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Exquisite Cadaver: An Interview with Ren Zheng

Tell us about yourself. How did you become an artist?

My interpretation of being an artist is to be dedicated on your creation and aesthetics, being skillful, at the same time being thoughtful. Creation is a primordial impulse, a manifestation of vitality. So choosing this field is just an instinct, I never thought about anything else I would like to do. I don’t think there must be a specific reason for being an “Artist”. If I have to state one point, then it might be I feel the urge to create.

What was your first job in the art field?

If you mean an official paid job by selling my craft, then it’s colorist. I enjoy color grading a lot, not only on how to be skillful with softwares, but also our sense and perception about color.

What makes you want to tell stories? In other words, what are the themes/issues you want to incorporate into your work?

Telling the stories is a creative way to communicate and have interaction with people, at least that’s my understanding. Human invented natural language as a tool to communicate, but there’re different language in this world for us to know each other better, to know the world and ourselves better. Film is what I choose. The ultimate theme is the higher truth of humanity, the conflict between our scientific civilization and nature or universe, the metaphysical and philosophical question that I’m always pondering in my mind, wish one day I’ll have an answer.

Director Ren Zheng

Please tell us about your vision and your method of approaching a new project?

Semiotics, the signifier and signified. My way to tell a story is through my vision. Transfer the theme of the story by using semiotics. Signifier as the title, things that give meaning, a word/image; Signified is what is evoked in the mind, a mental concept.

Who are your filmmaking influencers? What are the films that were influential for you?

Andrei Tarkovsky has the biggest influence on my works. Stalker and Nostalgia, the first one states the pessimism about scientific civilization and human’s dismissive about the higher truth. But Nostalgia hits the deeper part of my humanity, a man who trapped in a foreign country and could never get back to Russia in his physical form. The “Russia” here is not as a country on the map, but a place in his heart, the specific Russian countryside with a pond, his dog and mom. Nostalgia is a sense of home in your memory, which all of us could never get back to where it used to be.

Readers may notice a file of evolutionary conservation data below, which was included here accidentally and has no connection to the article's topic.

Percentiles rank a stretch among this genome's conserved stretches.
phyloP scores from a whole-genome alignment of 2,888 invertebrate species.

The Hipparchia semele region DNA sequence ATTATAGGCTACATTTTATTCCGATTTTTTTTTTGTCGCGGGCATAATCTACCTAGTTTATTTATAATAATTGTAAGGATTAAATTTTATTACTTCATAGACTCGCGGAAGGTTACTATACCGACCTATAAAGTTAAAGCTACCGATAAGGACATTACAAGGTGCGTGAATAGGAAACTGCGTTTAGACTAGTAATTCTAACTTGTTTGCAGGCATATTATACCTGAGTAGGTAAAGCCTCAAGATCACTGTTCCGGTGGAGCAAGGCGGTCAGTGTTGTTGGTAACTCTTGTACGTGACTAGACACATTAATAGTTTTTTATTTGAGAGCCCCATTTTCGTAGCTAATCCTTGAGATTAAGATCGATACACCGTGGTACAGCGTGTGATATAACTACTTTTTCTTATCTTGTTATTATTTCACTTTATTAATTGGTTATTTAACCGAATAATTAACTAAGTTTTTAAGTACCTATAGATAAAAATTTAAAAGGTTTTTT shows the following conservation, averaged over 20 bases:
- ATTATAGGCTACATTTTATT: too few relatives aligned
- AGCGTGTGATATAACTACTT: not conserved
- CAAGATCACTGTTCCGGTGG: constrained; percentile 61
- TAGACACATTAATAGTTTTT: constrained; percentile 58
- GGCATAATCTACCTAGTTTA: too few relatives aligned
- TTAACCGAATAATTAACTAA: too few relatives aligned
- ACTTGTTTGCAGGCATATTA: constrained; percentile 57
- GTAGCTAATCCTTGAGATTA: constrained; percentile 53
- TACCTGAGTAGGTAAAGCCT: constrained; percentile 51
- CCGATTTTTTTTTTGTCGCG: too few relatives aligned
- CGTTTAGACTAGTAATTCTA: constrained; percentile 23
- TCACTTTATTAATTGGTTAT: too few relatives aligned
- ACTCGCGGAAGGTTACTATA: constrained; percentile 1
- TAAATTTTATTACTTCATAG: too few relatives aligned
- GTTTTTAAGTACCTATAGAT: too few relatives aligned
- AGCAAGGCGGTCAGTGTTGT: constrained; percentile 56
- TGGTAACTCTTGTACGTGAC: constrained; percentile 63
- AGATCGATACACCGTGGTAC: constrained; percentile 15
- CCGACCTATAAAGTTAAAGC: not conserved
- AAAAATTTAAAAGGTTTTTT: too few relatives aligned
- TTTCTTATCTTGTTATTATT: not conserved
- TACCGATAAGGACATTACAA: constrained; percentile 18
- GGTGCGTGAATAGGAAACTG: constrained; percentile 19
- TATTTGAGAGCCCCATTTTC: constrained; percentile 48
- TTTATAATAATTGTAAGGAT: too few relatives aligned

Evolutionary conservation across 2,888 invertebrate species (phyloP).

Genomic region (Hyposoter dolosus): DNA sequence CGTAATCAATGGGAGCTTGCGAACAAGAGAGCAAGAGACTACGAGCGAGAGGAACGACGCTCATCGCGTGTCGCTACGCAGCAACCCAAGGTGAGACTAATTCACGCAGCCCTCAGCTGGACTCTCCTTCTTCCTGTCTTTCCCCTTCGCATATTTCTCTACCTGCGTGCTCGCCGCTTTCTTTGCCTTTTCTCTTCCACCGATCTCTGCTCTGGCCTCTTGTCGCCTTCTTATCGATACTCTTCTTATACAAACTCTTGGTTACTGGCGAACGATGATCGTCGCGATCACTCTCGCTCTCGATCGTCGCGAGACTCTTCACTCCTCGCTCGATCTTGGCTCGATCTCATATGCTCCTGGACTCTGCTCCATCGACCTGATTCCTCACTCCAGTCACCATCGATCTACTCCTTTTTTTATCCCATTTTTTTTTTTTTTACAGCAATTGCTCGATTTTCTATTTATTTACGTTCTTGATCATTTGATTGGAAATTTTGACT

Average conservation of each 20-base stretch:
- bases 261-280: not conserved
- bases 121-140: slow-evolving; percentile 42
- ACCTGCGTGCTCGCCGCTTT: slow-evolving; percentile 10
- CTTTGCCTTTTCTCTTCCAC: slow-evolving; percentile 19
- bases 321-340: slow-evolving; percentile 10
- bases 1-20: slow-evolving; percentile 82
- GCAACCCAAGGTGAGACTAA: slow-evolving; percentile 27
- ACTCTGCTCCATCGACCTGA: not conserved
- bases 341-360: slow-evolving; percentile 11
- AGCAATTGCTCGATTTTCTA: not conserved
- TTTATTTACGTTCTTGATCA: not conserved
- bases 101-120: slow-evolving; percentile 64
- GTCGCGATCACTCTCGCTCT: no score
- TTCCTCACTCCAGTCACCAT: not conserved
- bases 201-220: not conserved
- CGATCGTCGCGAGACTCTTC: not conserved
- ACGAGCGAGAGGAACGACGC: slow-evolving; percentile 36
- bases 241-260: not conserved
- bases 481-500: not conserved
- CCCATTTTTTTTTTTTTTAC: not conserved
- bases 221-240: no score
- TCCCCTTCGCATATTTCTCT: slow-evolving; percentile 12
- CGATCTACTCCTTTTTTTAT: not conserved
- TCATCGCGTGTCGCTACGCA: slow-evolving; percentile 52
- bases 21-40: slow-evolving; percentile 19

How do you think the industry is changing? How has COVID affected independent filmmaking/creation?

I’m not an optimist about independent filmmaking, but I’d like to switch my mindset, what we’re doing in west coast, the industrial production is still valuable. Not only to follow the rules, but know how to utilize the rules.

What advice would you give to aspiring artists? What are some of the things they must follow/avoid?

I know it must be hard to keep your initial passion as we are growing older and facing realistic problem. I would suggest to learn your craft, because being an artist means you have to be skillful with what you’re doing anyway, learn it, feel it, and know how to utilize the rules in the system. Keep reading and being flexible, like water.

Do you think films/stories can bring about a change in the world?

I’m very pessimistic about it. I don’t think so. It won’t change the world, but at least it can have a little impact on the audience who watched the films. I think that’ll be enough. Like any bigger institution and authority, or a system in general, they have to keep themselves living, we all know there’s something misplaced here, but we can’t do anything about it, we have to follow the rules, and that’s how our society functions.

What do you think people like to watch these days? Has the pandemic changed people's taste?

The technology definitely brings us some revolution in terms of visual medium. Surprisingly I found out there’re more high concept content in several platforms, which means people’s wisdom are improving, and most of us have more self-reflections.

Please tell us about your upcoming projects.

The Death of Jade, it is a project I’m making in USC, where I’m pursuing the MFA degree right now. It’s about a bereaved medical examiner has her worldview challenged when a jade-filled body is presented to her. Genre is high concept drama, if we have to use these words to label every film we watched. Jade is a representation of life, death and regeneration, the protagonist just went through the death of her son, and starts to question the systemic study and our anthropocentric society. What I’m trying to ask here is similar with Tarkovsky.


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